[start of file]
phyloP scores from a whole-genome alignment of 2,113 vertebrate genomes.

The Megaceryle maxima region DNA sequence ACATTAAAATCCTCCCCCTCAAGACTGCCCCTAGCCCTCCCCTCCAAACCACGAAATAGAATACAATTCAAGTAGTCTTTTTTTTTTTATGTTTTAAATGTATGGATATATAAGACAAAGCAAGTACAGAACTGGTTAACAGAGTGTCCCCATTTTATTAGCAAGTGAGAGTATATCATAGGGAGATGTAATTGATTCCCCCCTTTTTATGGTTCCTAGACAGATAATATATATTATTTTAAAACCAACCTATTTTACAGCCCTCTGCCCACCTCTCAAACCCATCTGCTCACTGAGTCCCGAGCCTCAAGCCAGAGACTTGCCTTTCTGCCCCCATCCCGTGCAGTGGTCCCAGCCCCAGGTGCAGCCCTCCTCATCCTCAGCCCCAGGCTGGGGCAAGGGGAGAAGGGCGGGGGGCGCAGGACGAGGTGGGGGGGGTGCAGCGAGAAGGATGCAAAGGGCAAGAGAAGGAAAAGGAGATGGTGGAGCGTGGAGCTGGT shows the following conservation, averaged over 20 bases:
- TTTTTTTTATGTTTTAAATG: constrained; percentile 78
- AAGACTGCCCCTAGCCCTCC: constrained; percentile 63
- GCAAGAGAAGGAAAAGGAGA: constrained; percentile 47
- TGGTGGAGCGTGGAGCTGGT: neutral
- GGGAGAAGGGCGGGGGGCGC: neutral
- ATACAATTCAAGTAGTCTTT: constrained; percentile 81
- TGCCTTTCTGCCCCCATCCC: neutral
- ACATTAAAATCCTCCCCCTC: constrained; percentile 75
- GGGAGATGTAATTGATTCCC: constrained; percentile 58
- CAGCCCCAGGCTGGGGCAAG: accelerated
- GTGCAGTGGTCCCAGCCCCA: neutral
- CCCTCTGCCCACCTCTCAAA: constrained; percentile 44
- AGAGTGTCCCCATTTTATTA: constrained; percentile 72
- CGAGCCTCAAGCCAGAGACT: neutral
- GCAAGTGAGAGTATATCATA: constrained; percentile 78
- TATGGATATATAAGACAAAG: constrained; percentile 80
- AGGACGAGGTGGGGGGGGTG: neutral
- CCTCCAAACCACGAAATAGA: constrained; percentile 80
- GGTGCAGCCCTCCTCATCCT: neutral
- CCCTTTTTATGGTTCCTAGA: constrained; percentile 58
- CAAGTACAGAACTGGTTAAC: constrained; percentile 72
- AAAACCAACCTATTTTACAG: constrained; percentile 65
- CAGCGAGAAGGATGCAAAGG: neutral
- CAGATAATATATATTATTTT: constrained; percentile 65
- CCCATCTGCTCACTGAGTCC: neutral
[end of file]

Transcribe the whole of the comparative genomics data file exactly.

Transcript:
phyloP scores from a whole-genome alignment of 2,113 vertebrate genomes.

The Megaceryle maxima region DNA sequence ACATTAAAATCCTCCCCCTCAAGACTGCCCCTAGCCCTCCCCTCCAAACCACGAAATAGAATACAATTCAAGTAGTCTTTTTTTTTTTATGTTTTAAATGTATGGATATATAAGACAAAGCAAGTACAGAACTGGTTAACAGAGTGTCCCCATTTTATTAGCAAGTGAGAGTATATCATAGGGAGATGTAATTGATTCCCCCCTTTTTATGGTTCCTAGACAGATAATATATATTATTTTAAAACCAACCTATTTTACAGCCCTCTGCCCACCTCTCAAACCCATCTGCTCACTGAGTCCCGAGCCTCAAGCCAGAGACTTGCCTTTCTGCCCCCATCCCGTGCAGTGGTCCCAGCCCCAGGTGCAGCCCTCCTCATCCTCAGCCCCAGGCTGGGGCAAGGGGAGAAGGGCGGGGGGCGCAGGACGAGGTGGGGGGGGTGCAGCGAGAAGGATGCAAAGGGCAAGAGAAGGAAAAGGAGATGGTGGAGCGTGGAGCTGGT shows the following conservation, averaged over 20 bases:
- TTTTTTTTATGTTTTAAATG: constrained; percentile 78
- AAGACTGCCCCTAGCCCTCC: constrained; percentile 63
- GCAAGAGAAGGAAAAGGAGA: constrained; percentile 47
- TGGTGGAGCGTGGAGCTGGT: neutral
- GGGAGAAGGGCGGGGGGCGC: neutral
- ATACAATTCAAGTAGTCTTT: constrained; percentile 81
- TGCCTTTCTGCCCCCATCCC: neutral
- ACATTAAAATCCTCCCCCTC: constrained; percentile 75
- GGGAGATGTAATTGATTCCC: constrained; percentile 58
- CAGCCCCAGGCTGGGGCAAG: accelerated
- GTGCAGTGGTCCCAGCCCCA: neutral
- CCCTCTGCCCACCTCTCAAA: constrained; percentile 44
- AGAGTGTCCCCATTTTATTA: constrained; percentile 72
- CGAGCCTCAAGCCAGAGACT: neutral
- GCAAGTGAGAGTATATCATA: constrained; percentile 78
- TATGGATATATAAGACAAAG: constrained; percentile 80
- AGGACGAGGTGGGGGGGGTG: neutral
- CCTCCAAACCACGAAATAGA: constrained; percentile 80
- GGTGCAGCCCTCCTCATCCT: neutral
- CCCTTTTTATGGTTCCTAGA: constrained; percentile 58
- CAAGTACAGAACTGGTTAAC: constrained; percentile 72
- AAAACCAACCTATTTTACAG: constrained; percentile 65
- CAGCGAGAAGGATGCAAAGG: neutral
- CAGATAATATATATTATTTT: constrained; percentile 65
- CCCATCTGCTCACTGAGTCC: neutral